What next for unicorns and soonicorns: the coming of age of reputation
For anyone in B2B, industry events can be an incredibly effective platform to both drive brand awareness and spark commercial opportunities and intelligence gathering. The best events have great minds and key sector players converging under one roof. Networking gives everyone a rush of excitement and a shot of creativity, and there’s a general effervescence that is hard, if not impossible, to recreate in a hybrid environment.
We’ve been involved this year with several of the big events for telco, fintech, advertising & marketing – as well as numerous smaller, more precisely targeted events. Between London, Amsterdam, New York, Lisbon, Paris, Barcelona and Madrid, Babel has logged up a fair amount of mileage this year.
The Sifted Summit – the new kid on the block
But one of my favourite events this year has been a newcomer to the world – the Sifted Summit. Based right here in London, and claiming the accolade for “startup event of the year” (although Web Summit might have a thing or two to say about that) Sifted is the only platform exclusively, and obsessively, focused on startups.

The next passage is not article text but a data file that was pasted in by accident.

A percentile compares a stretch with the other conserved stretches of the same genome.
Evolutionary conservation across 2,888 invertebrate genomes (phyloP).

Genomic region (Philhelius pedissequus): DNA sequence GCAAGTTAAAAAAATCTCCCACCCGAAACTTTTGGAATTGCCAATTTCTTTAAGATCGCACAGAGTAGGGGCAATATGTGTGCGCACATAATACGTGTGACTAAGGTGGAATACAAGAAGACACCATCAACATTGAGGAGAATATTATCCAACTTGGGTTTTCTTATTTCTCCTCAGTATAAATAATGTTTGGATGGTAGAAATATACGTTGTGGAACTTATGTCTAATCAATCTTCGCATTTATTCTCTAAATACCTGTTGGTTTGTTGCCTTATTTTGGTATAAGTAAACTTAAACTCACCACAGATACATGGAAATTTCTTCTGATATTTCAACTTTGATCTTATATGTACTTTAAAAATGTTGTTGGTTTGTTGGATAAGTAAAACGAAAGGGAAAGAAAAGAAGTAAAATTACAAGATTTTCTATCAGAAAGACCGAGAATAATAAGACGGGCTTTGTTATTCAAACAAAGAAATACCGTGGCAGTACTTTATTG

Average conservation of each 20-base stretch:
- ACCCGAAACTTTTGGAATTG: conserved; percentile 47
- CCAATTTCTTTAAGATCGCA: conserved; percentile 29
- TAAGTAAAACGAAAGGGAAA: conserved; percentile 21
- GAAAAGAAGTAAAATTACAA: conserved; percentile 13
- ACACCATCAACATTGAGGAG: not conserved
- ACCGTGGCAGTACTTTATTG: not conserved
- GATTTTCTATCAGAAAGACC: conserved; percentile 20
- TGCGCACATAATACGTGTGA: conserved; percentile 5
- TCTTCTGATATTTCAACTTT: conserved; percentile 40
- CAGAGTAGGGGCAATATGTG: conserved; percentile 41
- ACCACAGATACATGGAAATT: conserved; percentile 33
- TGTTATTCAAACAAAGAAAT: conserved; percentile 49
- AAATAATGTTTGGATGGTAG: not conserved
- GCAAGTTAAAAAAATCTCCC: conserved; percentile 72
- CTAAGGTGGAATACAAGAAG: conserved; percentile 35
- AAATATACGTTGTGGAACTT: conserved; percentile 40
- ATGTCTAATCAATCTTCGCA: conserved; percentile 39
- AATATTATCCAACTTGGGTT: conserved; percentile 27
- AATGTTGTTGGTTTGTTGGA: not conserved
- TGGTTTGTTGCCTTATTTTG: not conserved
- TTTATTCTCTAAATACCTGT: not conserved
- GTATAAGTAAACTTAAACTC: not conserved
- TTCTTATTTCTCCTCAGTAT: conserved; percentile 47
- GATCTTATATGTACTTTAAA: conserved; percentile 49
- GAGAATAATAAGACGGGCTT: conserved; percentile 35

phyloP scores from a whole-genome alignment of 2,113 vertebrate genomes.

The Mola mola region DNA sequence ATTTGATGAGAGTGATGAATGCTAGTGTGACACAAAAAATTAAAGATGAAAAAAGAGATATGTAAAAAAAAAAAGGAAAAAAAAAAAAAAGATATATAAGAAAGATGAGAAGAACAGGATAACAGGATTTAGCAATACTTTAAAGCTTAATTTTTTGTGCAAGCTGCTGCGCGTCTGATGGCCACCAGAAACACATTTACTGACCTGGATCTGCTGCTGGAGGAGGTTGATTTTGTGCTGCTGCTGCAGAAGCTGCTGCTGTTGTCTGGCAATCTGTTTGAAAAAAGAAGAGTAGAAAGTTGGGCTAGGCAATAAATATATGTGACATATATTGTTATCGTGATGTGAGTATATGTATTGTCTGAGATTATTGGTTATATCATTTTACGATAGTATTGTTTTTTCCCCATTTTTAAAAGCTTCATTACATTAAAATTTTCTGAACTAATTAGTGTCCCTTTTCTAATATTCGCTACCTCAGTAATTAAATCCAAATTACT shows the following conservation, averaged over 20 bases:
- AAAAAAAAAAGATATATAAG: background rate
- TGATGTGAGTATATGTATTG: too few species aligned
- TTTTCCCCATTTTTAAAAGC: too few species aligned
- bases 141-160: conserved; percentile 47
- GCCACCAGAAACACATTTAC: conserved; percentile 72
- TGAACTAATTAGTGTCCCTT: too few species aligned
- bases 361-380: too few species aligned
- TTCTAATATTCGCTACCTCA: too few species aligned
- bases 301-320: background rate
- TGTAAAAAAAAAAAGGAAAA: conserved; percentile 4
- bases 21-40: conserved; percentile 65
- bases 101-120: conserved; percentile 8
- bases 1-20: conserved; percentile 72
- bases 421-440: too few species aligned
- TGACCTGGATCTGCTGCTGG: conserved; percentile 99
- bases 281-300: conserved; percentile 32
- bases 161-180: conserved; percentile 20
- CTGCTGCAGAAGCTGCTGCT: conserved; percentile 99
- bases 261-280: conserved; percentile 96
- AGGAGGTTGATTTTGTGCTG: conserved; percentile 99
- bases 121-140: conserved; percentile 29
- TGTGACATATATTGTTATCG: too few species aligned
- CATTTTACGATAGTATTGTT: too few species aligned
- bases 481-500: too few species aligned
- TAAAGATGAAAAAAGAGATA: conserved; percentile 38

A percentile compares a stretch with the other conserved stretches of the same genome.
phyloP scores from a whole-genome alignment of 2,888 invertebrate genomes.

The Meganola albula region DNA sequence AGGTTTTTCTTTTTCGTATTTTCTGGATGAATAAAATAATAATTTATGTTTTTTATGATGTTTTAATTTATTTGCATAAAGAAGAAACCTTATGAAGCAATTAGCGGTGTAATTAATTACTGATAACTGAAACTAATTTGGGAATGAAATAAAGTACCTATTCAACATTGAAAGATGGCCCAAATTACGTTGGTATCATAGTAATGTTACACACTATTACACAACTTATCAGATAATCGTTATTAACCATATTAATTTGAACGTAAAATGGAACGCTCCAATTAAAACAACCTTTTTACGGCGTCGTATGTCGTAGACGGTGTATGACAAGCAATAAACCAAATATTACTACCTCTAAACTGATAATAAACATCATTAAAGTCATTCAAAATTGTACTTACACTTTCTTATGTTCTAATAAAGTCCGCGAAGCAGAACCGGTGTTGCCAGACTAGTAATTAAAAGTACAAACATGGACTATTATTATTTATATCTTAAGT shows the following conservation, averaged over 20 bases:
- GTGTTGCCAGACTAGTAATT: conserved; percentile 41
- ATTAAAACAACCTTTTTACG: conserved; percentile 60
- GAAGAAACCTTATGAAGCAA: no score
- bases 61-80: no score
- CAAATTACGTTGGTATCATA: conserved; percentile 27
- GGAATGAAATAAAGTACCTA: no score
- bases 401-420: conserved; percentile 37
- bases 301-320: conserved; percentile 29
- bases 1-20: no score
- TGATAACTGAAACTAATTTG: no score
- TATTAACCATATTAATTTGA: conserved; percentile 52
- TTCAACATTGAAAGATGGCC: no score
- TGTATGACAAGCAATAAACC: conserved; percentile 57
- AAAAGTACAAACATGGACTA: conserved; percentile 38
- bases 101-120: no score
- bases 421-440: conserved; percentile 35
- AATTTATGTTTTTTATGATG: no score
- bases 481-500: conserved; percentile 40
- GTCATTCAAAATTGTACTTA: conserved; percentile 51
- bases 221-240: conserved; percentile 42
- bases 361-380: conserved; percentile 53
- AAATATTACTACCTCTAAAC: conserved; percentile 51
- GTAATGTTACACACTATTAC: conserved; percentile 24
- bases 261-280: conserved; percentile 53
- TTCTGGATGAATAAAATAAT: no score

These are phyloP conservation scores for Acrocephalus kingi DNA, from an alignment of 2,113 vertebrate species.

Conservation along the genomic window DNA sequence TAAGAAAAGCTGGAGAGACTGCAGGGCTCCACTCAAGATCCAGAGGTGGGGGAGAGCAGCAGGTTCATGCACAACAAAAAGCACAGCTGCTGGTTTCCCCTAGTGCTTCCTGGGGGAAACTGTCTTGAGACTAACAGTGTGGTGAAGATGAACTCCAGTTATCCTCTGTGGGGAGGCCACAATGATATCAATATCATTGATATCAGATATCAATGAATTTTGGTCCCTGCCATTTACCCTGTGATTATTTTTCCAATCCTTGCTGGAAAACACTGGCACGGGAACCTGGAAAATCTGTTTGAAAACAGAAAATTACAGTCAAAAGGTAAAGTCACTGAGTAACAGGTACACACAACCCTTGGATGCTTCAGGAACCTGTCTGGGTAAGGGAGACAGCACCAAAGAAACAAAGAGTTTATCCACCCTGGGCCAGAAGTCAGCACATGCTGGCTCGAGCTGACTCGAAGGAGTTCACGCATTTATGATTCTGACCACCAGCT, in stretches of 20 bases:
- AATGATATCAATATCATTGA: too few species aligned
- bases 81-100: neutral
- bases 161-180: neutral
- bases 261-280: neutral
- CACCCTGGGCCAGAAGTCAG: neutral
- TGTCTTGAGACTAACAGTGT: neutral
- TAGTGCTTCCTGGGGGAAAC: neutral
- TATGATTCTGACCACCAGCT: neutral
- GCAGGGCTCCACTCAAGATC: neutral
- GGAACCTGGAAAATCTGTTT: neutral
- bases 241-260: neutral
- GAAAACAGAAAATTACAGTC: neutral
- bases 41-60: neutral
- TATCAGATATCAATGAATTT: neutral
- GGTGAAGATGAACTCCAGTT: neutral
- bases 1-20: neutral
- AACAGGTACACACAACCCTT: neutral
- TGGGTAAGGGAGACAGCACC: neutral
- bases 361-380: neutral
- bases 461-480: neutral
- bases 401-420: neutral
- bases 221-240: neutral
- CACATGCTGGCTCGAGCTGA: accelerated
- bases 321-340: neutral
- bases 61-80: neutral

Attended by 2,000 founders, startup operators, and investors and bringing over 150 speakers to four stages over two days, Sifted’s Summit is a prime habitat for that rare and admired beast – the tech unicorn.
As the two days of the event were unfolding in early October, the energy and effervescence were very much at a high – optimism, resolution and ambition were practically palpable.
But reading between the lines, it was also clear that startup and scaleup founders are aware that the days of relatively easy, spectacular raises are, for now, on hold: I heard words such as “reputation”, “sustainability” and “profitability” a lot more than I heard “hypergrowth” or “raises”.
Fintech players are consolidating their operations, and few are looking to raise at this unfavourable time unless they absolutely must. Most VCs, apparently, have done internal financing rounds and backed up their portfolio to have run rates of at least 24 months. However, acquisitions are very much on the table. Especially for US investors, the UK and Europe are very attractive targets; the strong US dollar means that Europe and the UK are bargain territory.
Reputations and stories
Several speakers from deep tech businesses had a similar unifying thought – that for them it’s critical to be (or become) a persuasive storyteller if they are to succeed at gaining investment and back-up. As deep tech tends to be more about creating new markets entirely, rather than disrupting existing ones, deep tech also means deep risk – convincing investors involves explaining the risks, and how they are to be mitigated.
And, after a golden age of fintech, is it health tech’s time to shine? With funding rounds holding stable in the sector, they might be one of the winners of the global economic headwinds next year – as are climate tech businesses, very much the flavour of the month.
The common thread across sectors, however, was the importance of reputation. For startup founders, the journey has never been easy, but now the age of cheap money is closing and it will be increasingly important to tell their stories knowledgeably, consistently and effectively.